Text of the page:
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Marlin Texas Webpage

HISTORY OF SATIN TEXAS

The settlement of Satin, Falls County, Texas dates back to 1834 when Fielden Ruble settled in the area of the Rocky Dam crossing on the Brazos River.

A small town was established in this area in 1872 when J. H. Robertson built a sawmill on Cow Bayou. The population shifted to the present location of Satin when the San Antonio and Aransas Pass Railway was built between 1889 and 1892. The town was earlier called Laguna after a large lake nearby and Cedar Point after the native cedar in 1900. Satin is about four miles from Chiton in Falls County.

Town's Name Changes to Satin in 1917

The town of Satin, like many early day texas settlements, was named for one of the railroad employees that helped layout the town. The Satin post office was established in 1917. After the local cedar was cut, the area became prosperous cotton land. At one time Satin had a cotton gin, a railroad depot, a boarding house, a barbershop, two general mercantile stores, two schools, and four churches with a population of over 200 in it's hayday. After the depression set in, Satin shrank back to about 10 citizens before growing back to nearly 200 by 1958.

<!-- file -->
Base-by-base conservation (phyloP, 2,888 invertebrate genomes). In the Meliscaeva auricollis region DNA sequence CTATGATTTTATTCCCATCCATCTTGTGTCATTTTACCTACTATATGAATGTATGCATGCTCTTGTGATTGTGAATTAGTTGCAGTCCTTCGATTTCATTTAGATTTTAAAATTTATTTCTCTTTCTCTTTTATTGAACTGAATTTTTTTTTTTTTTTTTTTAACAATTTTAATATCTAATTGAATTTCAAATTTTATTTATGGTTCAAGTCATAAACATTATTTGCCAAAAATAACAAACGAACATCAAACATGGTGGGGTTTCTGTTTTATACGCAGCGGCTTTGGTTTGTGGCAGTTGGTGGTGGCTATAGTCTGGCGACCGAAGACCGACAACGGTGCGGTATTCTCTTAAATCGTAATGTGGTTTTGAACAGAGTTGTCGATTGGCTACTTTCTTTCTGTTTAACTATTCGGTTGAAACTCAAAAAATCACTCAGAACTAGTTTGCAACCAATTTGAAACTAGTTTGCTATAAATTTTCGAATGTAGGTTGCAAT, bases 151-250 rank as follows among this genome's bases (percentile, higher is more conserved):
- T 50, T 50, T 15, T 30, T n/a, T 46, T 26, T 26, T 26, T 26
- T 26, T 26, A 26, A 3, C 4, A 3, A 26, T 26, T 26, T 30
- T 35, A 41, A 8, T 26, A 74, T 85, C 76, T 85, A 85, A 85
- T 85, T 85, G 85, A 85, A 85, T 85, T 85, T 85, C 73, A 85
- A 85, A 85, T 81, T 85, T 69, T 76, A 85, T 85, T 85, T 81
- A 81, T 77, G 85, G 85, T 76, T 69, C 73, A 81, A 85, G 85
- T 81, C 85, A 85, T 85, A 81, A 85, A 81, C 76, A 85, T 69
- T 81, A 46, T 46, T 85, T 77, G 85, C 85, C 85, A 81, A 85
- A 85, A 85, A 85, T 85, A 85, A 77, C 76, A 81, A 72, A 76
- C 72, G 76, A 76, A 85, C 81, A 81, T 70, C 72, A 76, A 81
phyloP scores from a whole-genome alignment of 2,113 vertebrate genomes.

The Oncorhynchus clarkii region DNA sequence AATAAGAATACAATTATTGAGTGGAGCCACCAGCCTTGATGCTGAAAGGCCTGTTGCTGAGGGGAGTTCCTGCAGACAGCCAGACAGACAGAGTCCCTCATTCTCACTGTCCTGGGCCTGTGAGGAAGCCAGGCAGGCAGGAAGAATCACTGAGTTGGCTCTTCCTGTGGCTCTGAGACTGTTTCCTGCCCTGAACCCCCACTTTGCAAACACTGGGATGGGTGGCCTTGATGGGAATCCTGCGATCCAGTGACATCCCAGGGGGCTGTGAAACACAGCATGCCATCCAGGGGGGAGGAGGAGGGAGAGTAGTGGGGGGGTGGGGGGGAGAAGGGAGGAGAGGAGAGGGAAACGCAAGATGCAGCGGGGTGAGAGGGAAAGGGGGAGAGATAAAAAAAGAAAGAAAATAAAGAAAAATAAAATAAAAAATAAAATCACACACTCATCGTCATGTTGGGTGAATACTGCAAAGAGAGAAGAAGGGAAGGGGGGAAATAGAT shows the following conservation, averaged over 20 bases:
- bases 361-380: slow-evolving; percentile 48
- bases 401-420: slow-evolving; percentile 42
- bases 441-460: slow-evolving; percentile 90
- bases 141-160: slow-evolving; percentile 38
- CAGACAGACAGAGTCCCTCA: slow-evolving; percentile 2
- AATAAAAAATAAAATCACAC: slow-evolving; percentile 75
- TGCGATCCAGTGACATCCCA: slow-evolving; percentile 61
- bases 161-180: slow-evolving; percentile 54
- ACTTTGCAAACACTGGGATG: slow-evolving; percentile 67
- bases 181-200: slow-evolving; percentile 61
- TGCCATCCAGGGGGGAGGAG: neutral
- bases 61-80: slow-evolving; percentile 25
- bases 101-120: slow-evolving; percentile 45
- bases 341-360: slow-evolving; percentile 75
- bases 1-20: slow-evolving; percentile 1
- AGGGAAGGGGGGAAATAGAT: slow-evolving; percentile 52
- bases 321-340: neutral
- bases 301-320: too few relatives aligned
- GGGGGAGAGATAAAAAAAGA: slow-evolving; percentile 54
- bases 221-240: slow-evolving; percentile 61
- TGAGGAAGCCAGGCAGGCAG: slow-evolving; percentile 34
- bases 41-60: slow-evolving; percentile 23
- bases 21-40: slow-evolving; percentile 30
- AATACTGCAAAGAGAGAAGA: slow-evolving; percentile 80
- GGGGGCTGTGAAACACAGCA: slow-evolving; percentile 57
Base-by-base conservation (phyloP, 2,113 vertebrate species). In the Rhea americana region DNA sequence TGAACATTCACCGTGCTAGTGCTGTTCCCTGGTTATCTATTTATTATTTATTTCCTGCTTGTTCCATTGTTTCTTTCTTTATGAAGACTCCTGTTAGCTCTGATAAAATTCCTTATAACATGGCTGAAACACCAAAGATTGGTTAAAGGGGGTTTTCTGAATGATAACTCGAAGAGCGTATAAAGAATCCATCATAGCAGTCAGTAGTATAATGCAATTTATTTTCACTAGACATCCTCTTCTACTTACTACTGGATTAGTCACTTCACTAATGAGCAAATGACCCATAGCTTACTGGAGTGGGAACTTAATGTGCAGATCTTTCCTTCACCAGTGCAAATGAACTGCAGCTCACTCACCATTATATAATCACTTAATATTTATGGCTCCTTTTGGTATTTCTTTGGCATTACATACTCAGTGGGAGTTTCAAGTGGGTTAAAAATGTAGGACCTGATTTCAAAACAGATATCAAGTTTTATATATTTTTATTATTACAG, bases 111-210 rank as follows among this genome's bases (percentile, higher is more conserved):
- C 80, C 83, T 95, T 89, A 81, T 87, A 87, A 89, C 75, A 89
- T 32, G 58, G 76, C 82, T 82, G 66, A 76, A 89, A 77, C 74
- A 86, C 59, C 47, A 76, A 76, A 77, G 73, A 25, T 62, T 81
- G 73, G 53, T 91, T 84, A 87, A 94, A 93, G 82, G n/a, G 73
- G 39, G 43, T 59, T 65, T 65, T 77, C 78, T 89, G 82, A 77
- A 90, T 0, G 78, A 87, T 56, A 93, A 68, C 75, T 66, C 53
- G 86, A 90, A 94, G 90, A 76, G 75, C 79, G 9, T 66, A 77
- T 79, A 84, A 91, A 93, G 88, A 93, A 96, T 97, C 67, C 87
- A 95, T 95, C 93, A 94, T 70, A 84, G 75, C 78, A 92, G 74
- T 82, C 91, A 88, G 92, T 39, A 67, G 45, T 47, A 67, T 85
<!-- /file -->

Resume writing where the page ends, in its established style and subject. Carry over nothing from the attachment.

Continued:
Satin Post Office


Interview with an Early-Day Satin Area Settler



Interview with Mr. John H. Robertson,who settled in the Satin area of Falls County in the late 1800's. He shares a facinating first-hand glimpse into the Civil War and the history of Satin and surrounding towns in his own words.

"I was born near Quincy, Florida , on March 31st, 1845. I was a soldier in the Confederate Army and served under Maury's division of the Army of Tennessee. I was captured at the battle of Gettysburg in Longstreet's charge and was taken to Fort Delaware , an island of 90 acres of land where the Union prisoners were kept. We were detailed to work in the fields and our rations was corn bread and pickled beef. However I fared better than some of the prisoners for I was given the privilege of making jewelry for the use of the Union soldiers. I made rings from the buttons from their overcoats and when they were polished the brass made very nice looking rings. These I sold to the soldiers of the Union Army who were our guards and with the money thus obtained I could buy food and clothing. The Union guards kept a commissary and they had a big supply of chocolate. I ate chocolate candy and drank hot chocolate in place of coffee until I have never wanted any chocolate since.

"I was in this prison when Lincoln was killed and great was the sorrow among the troops who guarded us when the news came. I made an attempt one time to escape and was captured, so did not make another attempt. This was during a storm and in the confusion I tried to roll out of the camp, it came up while we were asleep and I was sleeping in my blanket, but the guard heard me and caught me before I could make my escape. After the end of the conflict I returned home.